4) Related to issue #3, Prosper’s customer service is terrible. Often, they let the phone just ring and ring without answering it. When you send an email, the response is often irrelevant boilerplate. Lenders used to provide a lot of Prosper’s customer service for free on their old forums.

    5) Prosper’s advertising is highly misleading in many ways, if not downright fraudulent. They overstate interest rates in ads directed to lenders, and understate them in ads directed to borrowers. Prosper was caught once apparently having photoshopped a screen shot of an actual listing in an advertisement about the rate (changing the actual rate to something more beneficial). Also, Prosper has repeatedly sent out mass email ads featuring borrower and lender testimonials that were quickly proven to be false. After the first time, Prosper admitted that it hadn’t verified the facts claimed by the person, and said it would do so in the future. But whoops, they promptly did it again (in a different testimonial) in the next ad.

    6) Prosper used to have a vibrant community on its official forums, with about 400,000 posts. These forums were an amazing learning experience for lenders, so that new lenders could avoid the mistakes of their predecessors. Prosper banned me from the forums and from lending (although I had already publicly announced that I had stopped lending due to Prosper’s mismanagement) because I sent a bunch of PM’s to new lenders alerting them to the existence of Prosper’s own official forums. Then, the day before Thanksgiving, Prosper deleted its entire forum with no notice, in an effort to hide the truth from new lenders. It then replaced the old forums with a super-moderated version that is completely useless (every post must be approved before being posted, which often takes days even when the moderator lets it through, which is rare except for cheerleading posts).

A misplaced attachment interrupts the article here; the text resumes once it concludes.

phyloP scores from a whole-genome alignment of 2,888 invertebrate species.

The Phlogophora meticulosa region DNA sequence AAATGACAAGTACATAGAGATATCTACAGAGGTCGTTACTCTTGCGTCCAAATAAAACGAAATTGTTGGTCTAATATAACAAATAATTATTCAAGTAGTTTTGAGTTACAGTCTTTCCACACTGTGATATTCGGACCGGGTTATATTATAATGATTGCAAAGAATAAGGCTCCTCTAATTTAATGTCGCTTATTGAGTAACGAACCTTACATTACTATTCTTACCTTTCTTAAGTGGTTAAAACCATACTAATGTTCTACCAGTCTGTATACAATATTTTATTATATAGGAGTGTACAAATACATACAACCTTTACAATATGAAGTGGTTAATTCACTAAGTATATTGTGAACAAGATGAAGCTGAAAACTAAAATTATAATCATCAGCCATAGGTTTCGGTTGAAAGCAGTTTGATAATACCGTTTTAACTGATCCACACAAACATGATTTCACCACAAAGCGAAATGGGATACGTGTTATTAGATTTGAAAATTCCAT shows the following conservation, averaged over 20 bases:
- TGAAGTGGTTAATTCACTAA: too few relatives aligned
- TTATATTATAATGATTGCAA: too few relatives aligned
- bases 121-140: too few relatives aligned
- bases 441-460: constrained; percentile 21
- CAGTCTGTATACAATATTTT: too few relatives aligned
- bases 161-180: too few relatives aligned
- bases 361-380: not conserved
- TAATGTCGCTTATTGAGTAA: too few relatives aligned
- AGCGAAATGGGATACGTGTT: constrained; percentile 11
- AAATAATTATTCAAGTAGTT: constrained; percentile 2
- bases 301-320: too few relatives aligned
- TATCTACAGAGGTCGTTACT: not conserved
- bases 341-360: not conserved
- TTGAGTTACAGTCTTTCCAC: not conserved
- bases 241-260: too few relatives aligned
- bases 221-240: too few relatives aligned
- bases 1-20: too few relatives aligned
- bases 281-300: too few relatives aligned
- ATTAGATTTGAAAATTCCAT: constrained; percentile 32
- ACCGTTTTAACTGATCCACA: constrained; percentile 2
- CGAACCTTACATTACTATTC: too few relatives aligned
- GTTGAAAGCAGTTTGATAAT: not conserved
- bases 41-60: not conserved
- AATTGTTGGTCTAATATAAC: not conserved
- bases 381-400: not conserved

7) When another forum member made an archive of the old forums available on, Prosper had its lawyers send a threatening letter seeking to take the domain away on baseless trademark, unfair competition and cybersquatting grounds. Undoubtedly, Prosper figured this person would cave in and take down the site. Instead, he retained a lawyer from Public Citizen, who responded to Prosper’s letter by explaining how Prosper’s claims are entirely without merit. Both letters are posted on the site. Prosper has yet to respond.

    ( 8) Prosper has also misappropriated thousands of dollars of lenders’ money by charging its servicing fee on loans that were more than a month late, contrary to Prosper’s own legal agreements. This too was discovered by yet another forum member. Prosper admitted that its action was “in error,” but only recently returned this money to lenders despite having promised to do so months ago.